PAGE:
Cursing: Kids and Cursing
By Faith Tibbetts McDonald
We've all laughed at the funny things our children say when they don't get the meaning of a word quite right. We smile and recognize that it's through repeating unfamiliar words that kids expand their vocabularies. Not surprisingly, profanities are learned the same way. But when one of our children suddenly spits out an offensive word, laughter isn't our first response.
When it happens to you—and it will—don't overreact or despair. New behaviors and words are like free samples in a candy store; kids want to try them all just to see what happens. A strong reaction from you might increase the fascination with the new word.
Instead, try to explain the word's meaning in a matter-of-fact way. You might even look it up in the dictionary together. Explain why it's not appropriate to use such words. Encourage your child to ask you about the meaning of a word he doesn't know, especially if he senses it might be a swear word.
But it's also essential to move beyond simply explaining offensive words. Your child needs to understand why you don't approve of swearing. Talk about the difference between taking God's name in vain (look up Exodus 20:7 together) and using common vulgarity, while explaining that your family doesn't do either. Help your child see that using these words is another way of saying cruel things about people or God.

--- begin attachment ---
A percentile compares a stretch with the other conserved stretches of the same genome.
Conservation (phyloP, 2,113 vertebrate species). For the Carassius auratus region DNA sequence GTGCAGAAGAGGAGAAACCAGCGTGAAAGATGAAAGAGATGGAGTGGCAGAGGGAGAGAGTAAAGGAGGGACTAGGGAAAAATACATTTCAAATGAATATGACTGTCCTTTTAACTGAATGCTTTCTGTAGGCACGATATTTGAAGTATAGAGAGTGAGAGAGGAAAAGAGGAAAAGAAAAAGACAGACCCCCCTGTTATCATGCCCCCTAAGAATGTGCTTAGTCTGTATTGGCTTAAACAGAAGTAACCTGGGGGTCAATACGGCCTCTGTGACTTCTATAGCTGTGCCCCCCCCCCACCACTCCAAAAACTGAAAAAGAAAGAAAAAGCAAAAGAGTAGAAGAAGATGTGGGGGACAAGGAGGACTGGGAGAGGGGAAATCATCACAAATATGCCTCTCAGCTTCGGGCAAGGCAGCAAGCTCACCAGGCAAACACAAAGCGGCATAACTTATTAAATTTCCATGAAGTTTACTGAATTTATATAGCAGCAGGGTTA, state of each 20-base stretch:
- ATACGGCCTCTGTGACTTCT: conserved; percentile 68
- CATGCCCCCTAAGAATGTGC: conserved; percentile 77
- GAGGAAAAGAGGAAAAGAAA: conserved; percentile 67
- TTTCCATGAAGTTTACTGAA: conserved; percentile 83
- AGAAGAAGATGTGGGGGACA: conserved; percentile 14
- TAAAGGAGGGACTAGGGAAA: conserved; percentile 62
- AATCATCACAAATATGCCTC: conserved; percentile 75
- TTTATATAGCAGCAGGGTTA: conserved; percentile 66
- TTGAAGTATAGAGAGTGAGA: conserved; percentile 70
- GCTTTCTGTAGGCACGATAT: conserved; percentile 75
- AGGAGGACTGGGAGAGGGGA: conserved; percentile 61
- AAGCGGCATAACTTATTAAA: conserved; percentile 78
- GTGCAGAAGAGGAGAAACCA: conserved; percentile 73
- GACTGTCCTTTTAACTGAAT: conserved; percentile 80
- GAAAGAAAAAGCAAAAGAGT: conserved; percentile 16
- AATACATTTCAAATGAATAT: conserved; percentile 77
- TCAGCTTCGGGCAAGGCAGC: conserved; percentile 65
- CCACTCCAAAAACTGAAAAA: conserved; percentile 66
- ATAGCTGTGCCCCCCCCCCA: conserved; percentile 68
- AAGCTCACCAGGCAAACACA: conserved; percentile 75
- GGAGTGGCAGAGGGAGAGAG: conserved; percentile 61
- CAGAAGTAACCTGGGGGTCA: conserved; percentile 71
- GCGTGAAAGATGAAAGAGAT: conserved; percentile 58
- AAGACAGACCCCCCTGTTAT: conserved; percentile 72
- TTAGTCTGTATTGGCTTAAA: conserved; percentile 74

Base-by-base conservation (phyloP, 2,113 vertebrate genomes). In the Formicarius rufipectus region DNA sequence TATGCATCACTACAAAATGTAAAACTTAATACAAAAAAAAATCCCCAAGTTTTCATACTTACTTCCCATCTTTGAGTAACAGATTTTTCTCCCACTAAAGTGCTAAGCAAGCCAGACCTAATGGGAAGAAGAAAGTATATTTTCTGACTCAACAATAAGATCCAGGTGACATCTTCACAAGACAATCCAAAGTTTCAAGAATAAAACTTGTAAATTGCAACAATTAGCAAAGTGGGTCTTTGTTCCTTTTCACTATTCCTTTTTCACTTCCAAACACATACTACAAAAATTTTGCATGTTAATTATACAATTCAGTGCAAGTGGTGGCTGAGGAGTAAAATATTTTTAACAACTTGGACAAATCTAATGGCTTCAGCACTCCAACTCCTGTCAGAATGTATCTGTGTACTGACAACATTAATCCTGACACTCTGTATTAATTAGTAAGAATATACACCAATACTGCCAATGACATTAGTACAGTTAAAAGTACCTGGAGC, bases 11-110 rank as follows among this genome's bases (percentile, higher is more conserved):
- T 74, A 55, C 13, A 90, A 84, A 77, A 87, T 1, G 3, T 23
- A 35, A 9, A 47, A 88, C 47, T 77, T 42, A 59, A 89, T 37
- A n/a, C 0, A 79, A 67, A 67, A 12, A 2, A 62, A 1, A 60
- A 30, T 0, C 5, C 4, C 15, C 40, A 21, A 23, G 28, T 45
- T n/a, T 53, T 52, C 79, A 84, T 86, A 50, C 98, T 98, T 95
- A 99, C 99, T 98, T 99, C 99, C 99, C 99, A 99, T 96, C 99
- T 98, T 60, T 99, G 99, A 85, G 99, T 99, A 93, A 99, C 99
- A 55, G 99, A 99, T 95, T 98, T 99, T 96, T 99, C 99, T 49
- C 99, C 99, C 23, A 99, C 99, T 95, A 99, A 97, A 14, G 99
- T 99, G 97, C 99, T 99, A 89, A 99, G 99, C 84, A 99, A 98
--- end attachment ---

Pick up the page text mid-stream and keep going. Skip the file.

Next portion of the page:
Since swearing is often a response to anger or frustration, help your child find other ways to express her feelings. Let your child know that it's okay to get angry but it's never okay to say hurtful or offensive things to other people. Talk about "gray areas," as well. For example, is it okay to say "darn" or "shoot?" Be clear and consistent about what you find acceptable. If, after talking with you, your child continues to curse, be ready to dish out the consequences.
Resist the temptation to interrogate your child in an effort to find out where he heard the word. He probably won't even know. Children hear profanity from TV, on the playground and at relatives' homes. Monitor your child's surroundings as much as possible. This might include turning the TV off in the middle of a show because of bad language, asking your children's friends to use clean language when they play at your house or encouraging your child to play with friends who don't swear.
Above all, be aware that your example will have the most impact on your child. Watch your own words and you'll be more likely to help your kids do the same.
Taken with permission from AllProDad.com.
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